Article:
rose in pursuance of the notice he had given, to apply for leave to bring in a Bill to repeal so much of the Act of 20th George 2nd, c. 28, as related to the contribution of sixpence per month from the merchant-seamen towards the support of Greenwich Hospital. He was happy to say, that it would not be necessary for him to occupy much of the time of the House by troubling it with a long statement on this subject. He was perfectly aware of the difficulties under which he laboured, in endeavouring to bring forward a measure which had been objected to by such high authority as the distinguished Baronet the Governor of Greenwich Hospital, whose letter on the subject, pointing out the fallacy of the grounds on which his Motion was founded, must be in the hands of hon. Members. He trusted, it was hardly necessary for him to assure the House, in the outset, that he had not the slightest intention to do anything which would have the effect of injuring the establishment of Greenwich Hospital in any way whatever; nor had he any wish to withhold from the Hospital, those advantages which were so munificently and properly extended towards it. He was perfectly aware it had been stated, that the funds of the Hospital had not, on all occasions, been directly applied to the particular circumstances for which they were intended under the Act of Parliament, and that the strictest justice and impartiality had not, in some particular instances, been displayed in the selection of individuals on whom the benefits arising from the institution had been conferred. He would, therefore, take this, the earliest opportunity of stating, that from the best inquiries he had been enabled to make on the subject, he fully believed that there was no ground whatever for such accusations. On the contrary, he had every reason to believe that the funds were most properly applied, and that a strict course of impartiality had been pursued in the selection of the individuals who participated in those funds. But the case to which this Bill was intended to apply was one of a very simple character. It was no doubt known to the House, that soon after the establishment of the Hospital in the time of William 3rd, an Act of Parliament was passed regulating it, in which it was enacted, that sixpence a month should be taken from the pay of the mercantile seamen for the purpose of contributing towards the funds of the Hospital. The preamble of that Act stated, that for the encouragement of the service, it was fit and reasonable that seamen should be supported at the public charge, and therefore Greenwich Hospital was selected for the reception of these individuals. That Act was altered and amended by several subsequent enactments. In George 1st, the collection of the sixpences formed also a part of the Act, and it was expressly understood at that time, that the money was to be applied for the general use of the Hospital, and that the merchant-sea-men were to be entitled to participate in the advantages of the Hospital. In the 18th George 2nd, an Act was passed for the application of the rents and profits of the estates of the Earl of Derwentwater, to the support and maintenance of the Hospital, and prescribing the mode in which the profits of those estates were to be applied to that purpose. That Act contained a clause which implied that the provisions of the Act of 8th George 1st. extended only to seamen or marines in the naval service of his Majesty; for it said, "It is further enacted, that any seaman or mariner aboard any merchant vessel belonging to a subject of his Majesty shall, in consideration of his having contributed towards the support of the hospital be entitled to the benefits arising from it, if he has been wounded in the service of his Majesty." That Act, therefore clearly recognized the right of a merchant-seaman to be admitted to the hospital, on the ground of his having contributed towards its support. It was discovered, a few years after the passing of this Act, that the funds of Greenwich Hospital were rapidly decreasing, and that the applications for admission were so numerous that it was impossible to provide for the reception of the whole of the applicants. It was considered advisable, therefore, that the merchant-seamen should not be entitled any longer to the benefits of the institution; and the Act 20th George 2nd, cap. 38, in taking that benefit from them, laid down the necessity of establishing some institution for their support. The annual amount of their contribution to Greenwich at present was about 25,000l.; and he trusted that, even in the present state of the Exchequer, taking into consideration the manner in which the interests of these poor people were affected by this enactment, the noble Lord would not find it difficult to accede to his proposition. He had a list in his hand, of the number of merchant-seamen who, together with their widows and children, received pensions. The earnings of these poor men were comparatively very small. He might be told that the deduction of 6d. a month was very small too. But it was not small to them when compared with the amount of the earnings of these individuals. A man who had been all over the world, who had been exposed to fatigues and hardships of every description, and whose constitution had been injured by exposure to the different climates, and the numerous vicissitudes attending the naval service, received in his old age, a pension of 3s. 4d. a month. For a child he was allowed 1s. 6d. a month, which, with his own 3s. 4d. would not make quite 5s. for their support, And, even with regard to these miserable pittances, the funds were at present in such a state, that, in consequence of the repeated applications for admission, the trustees were placed under the disagreeable necessity of either contracting the amount of these pensions, or refusing to allow them at all; and the poor creatures were, in consequence, placed in a state of the greatest distress. This was the case at Newcastle-upon-Tyne; and also at Liverpool; and when it was recollected that these people had themselves contributed towards the support of Greenwich Hospital, it must be admitted that it was a case of very great hardship. He knew no case analogous to this—he knew no other institution in which private funds were required to contribute to public services—and it was neither fair nor just that the seamen should be called upon to do so. It was perfectly right that people should contribute to funds which were hereafter to support themselves and their families; but, in this case, the contribution was for the support of a great public establishment, whose merits he was quite ready to admit; but it was asking too much, to require that funds for the relief of disabled seamen should be supplied from the wages of these persons, when they were not allowed to participate in the benefit of their own contributions. He trusted that the House would give him leave to bring in a bill to repeal so much of these Acts as compelled merchant-seamen to contribute 6d. a month towards the support of Greenwich Hospital, and that the fund so taken away should be supplied by Government. Notwithstanding the difficulties under which the public treasury at present laboured, there was no very sufficient ground of objection to this proposition; because it appeared to be only an act of justice towards the best interests of the country. The very reason given by the distinguished individual whose letter he now held in his hand, in support of the view he took of this case, appeared to him (Sir M. Ridley) to afford the strongest arguments in favour of the proposition he was about to make. He must further observe, that these individuals were in a state of the greatest distress; and he, therefore, called upon the House, as an act of common justice and proper feeling, to acquiesce in the motion he now submitted to it. He moved for leave to bring in a bill to repeal so much of the Act of 20th George 2nd, cap. 28, as compels the payment of 6d. per month from merchant-seamen to Greenwich Hospital.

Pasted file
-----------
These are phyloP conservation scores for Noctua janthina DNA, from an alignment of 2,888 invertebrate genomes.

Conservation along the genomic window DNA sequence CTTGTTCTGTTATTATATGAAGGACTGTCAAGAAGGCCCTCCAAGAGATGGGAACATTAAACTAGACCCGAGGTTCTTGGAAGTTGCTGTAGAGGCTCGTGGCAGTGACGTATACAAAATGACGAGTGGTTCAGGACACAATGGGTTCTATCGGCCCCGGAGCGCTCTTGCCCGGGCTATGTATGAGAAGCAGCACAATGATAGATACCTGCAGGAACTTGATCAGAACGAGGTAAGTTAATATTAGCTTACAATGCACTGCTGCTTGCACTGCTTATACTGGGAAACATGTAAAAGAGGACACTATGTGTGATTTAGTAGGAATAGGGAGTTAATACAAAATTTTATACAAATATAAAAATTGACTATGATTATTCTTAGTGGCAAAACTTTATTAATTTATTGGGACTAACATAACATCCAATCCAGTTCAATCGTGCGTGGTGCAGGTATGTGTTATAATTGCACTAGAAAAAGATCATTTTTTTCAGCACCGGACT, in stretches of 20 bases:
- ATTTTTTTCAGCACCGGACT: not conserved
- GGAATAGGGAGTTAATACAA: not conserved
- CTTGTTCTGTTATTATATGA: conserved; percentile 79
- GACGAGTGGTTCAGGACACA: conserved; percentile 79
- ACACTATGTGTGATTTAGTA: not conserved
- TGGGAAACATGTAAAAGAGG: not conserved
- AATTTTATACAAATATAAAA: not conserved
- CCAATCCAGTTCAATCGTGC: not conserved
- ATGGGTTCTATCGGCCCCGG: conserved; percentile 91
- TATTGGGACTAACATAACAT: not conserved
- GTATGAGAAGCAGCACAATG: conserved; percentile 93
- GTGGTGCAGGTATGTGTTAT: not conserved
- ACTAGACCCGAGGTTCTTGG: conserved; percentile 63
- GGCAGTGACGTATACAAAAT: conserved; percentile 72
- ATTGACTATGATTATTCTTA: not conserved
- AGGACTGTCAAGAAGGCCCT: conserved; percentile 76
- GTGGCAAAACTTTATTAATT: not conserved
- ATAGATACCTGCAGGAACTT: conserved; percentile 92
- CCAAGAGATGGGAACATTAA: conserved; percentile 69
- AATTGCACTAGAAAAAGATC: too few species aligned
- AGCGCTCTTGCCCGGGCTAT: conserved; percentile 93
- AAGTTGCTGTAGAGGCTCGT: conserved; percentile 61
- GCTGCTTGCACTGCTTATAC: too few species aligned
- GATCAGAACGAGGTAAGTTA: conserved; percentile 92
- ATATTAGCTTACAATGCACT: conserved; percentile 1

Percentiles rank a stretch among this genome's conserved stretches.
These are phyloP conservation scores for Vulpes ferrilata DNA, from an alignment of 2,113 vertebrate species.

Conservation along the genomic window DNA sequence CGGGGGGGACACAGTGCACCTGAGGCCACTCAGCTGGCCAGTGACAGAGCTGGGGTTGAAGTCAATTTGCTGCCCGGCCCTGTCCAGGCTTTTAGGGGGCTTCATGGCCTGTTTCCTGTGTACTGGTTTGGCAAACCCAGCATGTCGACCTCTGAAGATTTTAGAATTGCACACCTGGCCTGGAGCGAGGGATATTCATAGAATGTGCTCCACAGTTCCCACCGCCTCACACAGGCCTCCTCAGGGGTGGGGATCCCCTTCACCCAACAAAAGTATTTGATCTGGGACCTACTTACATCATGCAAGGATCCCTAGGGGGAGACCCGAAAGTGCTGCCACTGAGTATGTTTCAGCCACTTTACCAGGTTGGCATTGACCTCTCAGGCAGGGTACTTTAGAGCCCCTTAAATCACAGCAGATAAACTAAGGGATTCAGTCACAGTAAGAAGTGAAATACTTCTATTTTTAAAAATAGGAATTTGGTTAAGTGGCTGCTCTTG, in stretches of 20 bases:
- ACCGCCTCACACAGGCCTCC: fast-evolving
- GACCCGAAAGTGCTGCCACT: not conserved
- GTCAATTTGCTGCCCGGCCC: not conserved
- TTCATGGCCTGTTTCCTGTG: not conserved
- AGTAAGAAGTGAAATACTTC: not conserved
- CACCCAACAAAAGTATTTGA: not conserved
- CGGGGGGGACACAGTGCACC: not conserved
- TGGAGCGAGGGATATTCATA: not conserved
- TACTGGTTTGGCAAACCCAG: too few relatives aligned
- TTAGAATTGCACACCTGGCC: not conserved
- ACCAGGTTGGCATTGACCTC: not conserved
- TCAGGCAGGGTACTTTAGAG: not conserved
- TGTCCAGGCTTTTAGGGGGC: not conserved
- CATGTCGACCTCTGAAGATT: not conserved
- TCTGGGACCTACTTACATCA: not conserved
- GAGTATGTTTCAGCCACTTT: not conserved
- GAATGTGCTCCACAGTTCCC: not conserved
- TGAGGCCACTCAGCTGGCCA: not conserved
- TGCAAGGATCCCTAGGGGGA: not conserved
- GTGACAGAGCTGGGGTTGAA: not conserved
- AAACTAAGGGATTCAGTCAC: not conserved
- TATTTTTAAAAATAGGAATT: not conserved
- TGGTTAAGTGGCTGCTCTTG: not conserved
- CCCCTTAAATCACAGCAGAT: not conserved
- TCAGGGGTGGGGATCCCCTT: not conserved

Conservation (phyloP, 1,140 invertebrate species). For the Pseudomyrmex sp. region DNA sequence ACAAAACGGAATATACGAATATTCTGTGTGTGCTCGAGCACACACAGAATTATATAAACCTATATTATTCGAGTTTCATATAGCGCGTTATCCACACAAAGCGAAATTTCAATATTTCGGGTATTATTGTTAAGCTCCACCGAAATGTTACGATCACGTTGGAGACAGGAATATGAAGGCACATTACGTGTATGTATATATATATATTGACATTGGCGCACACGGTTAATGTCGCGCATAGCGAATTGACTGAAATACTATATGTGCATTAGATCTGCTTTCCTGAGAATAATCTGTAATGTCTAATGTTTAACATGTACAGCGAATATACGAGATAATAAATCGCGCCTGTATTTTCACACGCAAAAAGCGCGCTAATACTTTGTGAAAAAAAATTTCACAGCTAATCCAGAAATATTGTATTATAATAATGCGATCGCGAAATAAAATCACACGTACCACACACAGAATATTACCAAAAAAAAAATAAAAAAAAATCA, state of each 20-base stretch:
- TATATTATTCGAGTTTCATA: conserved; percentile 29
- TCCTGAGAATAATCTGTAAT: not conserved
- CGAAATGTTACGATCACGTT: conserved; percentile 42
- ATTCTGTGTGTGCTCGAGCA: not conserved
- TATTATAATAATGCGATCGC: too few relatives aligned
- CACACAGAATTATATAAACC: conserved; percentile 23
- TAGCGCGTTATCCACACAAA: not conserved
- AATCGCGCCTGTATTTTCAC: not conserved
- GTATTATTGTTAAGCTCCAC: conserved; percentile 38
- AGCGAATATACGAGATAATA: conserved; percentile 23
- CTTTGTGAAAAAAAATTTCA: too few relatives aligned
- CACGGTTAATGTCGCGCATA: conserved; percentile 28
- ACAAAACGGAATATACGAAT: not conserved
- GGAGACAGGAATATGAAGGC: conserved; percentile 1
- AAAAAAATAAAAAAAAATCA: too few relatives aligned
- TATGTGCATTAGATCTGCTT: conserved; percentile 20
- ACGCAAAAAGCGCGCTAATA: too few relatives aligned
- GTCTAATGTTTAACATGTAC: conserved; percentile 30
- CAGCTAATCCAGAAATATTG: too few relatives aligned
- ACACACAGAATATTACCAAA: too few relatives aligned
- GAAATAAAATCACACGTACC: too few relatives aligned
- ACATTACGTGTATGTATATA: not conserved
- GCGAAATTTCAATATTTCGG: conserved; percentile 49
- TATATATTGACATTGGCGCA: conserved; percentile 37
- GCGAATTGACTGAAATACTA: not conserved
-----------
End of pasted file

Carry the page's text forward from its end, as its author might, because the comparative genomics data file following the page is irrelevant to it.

Sir James Graham